“The reports that Eli Cohen almost became the president or the defense minister is a repetition of a myth which Israeli intelligence has spread about itself, creating an image of an omnipotent structure able to control any political or military system on the planet,” Halabi explained.
Exposure and Execution
Cohen was detained by Syrian intelligence in his apartment in January 1965. A month later the spy was tried and sentenced to death. He was hanged on May 18, 1965 in a square in Damascus, his body left to hang for six hours.
Yakov Kedmi, an Israeli political commentator and former head of the Nativ security service, spoke to Sputnik about the details of the spy’s detention and execution.
“The issue of his exposure and demise has been repeatedly and deeply analyzed by Mossad and the Israeli intelligence community as a whole. However, the Soviet role in this operation is quite interesting, and involves the delivery of special devices to intercept radio waves,” Kedmi said.
According to Kedmi, Israeli investigations have also made clear that Cohen committed certain errors, and that these, along with Soviet equipment, culminated in his downfall.
With the official story shrouded in mystery, even after half a century, Albert Cohen told Sputnik that there were three possible reasons for his brother’s unmasking.
According to the first, which was voiced by President Amin Hafiz after Cohen’s capture, the Indian embassy in Damascus had complained of interference in radio communications with New Delhi. This led to an investigation, which culminated in the use of the advanced Soviet radio equipment to pinpoint the source, and allowed the Syrian security services to catch Eli Cohen red-handed while he was transmitting information by radio from his apartment.
Egyptian intelligence, on the other hand, has claimed that Cohen was first noticed by its personnel in a photo of a meeting of the Syrian and Egyptian general staff in the Golan Heights, with the Egyptian side later identifying him as an Israeli spy.The third, and most detailed version, has been presented by Ahmad Suwaidani, the former head of Syrian intelligence. According to the spymaster, in the early 1960s, Syrian counterintelligence became aware of two Syrians believed to be working for the CIA and secretly planning to smuggle missiles which Damascus had received from the USSR to Cyprus. After seven months of observation, the special services noted that both suspects had been frequent guests at Cohen’s apartment.
These men were caught in late 1964, after which Cohen himself came under surveillance, and were tried for treason and executed in Damascus in February 1965.
According to Suwaidani’s version of events, the security forces did indeed break into Cohen’s apartment on January 18, 1965, but found him listening to the radio, not transferring information. During their search of the residence, investigators found a radio transmitter and other suspicious items.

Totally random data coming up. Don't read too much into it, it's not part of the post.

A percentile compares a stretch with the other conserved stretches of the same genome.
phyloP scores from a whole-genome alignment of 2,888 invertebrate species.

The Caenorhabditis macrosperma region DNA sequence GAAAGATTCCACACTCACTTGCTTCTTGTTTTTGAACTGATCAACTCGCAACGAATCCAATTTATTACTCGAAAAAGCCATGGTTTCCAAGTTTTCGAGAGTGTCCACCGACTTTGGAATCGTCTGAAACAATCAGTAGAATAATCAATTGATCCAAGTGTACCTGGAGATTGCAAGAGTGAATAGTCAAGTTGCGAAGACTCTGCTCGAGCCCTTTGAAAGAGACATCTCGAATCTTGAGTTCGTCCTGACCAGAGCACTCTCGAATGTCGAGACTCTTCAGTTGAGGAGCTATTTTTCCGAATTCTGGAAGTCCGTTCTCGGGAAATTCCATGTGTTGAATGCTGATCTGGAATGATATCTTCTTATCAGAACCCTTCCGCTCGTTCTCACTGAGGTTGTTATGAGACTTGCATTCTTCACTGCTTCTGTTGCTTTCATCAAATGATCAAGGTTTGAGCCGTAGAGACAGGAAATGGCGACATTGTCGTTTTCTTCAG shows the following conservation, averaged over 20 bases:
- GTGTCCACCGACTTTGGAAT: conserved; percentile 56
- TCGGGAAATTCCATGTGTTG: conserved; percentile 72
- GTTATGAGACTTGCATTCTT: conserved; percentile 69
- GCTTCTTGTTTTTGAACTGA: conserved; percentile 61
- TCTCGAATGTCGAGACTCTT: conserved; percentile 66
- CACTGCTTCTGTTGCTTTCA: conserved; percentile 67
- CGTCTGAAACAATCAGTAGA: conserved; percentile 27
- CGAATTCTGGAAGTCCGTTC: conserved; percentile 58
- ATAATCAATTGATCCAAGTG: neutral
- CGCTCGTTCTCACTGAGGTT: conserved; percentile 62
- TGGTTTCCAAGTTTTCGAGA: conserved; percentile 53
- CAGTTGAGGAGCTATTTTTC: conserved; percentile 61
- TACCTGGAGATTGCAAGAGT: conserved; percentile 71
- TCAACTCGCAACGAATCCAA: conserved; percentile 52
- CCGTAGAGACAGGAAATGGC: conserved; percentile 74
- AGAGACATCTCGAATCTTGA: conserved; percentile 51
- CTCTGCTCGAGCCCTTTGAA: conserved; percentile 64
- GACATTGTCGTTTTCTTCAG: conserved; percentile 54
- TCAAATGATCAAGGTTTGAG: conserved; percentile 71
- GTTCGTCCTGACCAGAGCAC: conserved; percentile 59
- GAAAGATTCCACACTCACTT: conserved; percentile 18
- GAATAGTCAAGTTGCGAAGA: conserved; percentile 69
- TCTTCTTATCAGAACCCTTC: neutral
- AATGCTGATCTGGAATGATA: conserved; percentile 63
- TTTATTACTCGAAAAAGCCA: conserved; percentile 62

Albert Cohen recalled that Syrian court records mentioned that Eli and a fellow conspirator had told a Syrian Navy officer that the Americans were willing to pay $50,000 for information about the Syrian Navy. This was used to accuse Eli of cooperating with US intelligence.
Cohen’s brother also pointed out that Syria announced Eli’s capture on January 22, 1965, just five days after his arrest. This, he said, leads him to conclude that the Syrians had suspected him for much longer.
Albert agrees with Suwaidani’s assessment that it was the arrest of the two Arabs working for the CIA which proved the beginning of the end for his brother.
Over fifty years on, the Syrian side has refused to send Cohen’s body home to his family in Israel.
Yakov Kedmi believes the Syrian government’s refusal is related to the fact that they don’t actually know his whereabouts anymore. “Israel has repeatedly tried to establish the location of his grave and has conducted negotiations, but the truth is Damascus simply doesn’t know where Eli Cohen’s body is. In a situation of civil war, it has proven impossible to find his body. If Syria’s refusal may have at first been political, today they are simply unable to find the grave,” Kedmi said.
Immortal Hero to Some, Eternal Enemy to Others
In Israel, Eli Cohen is seen as an iconic figure, a national hero and the most successful spy in the country’s history. Albert Cohen says his brother was fearless. “Eli Cohen was a brave fighter, an unknown soldier in the service of the Israeli state. He was a soldier without a uniform, and will forever remain a national hero in our collective memory.”
Tahsin Halabi, in turn, believes Cohen’s mission was to destroy Syria.
“Since 1949, the United States attempted several times to stage a coup in Syria, but all its attempts failed,” the Syrian political observer said. “The Americans were not satisfied with the Syrian government, which had established good relations with the Soviet Union. Amid its failure, the CIA delegated the task of the destruction of the Syrian state. It was for this reason that Eli Cohen was sent to Syria.”
Ex-Nativ chief Yakov Kedmi argues that ultimately, Cohen was successful. “Cohen is one of Israel’s most successful spies, and he paid for it with his life,” he said. “In any country, such a person would be considered a national hero, and the whole of Israel honors his memory.”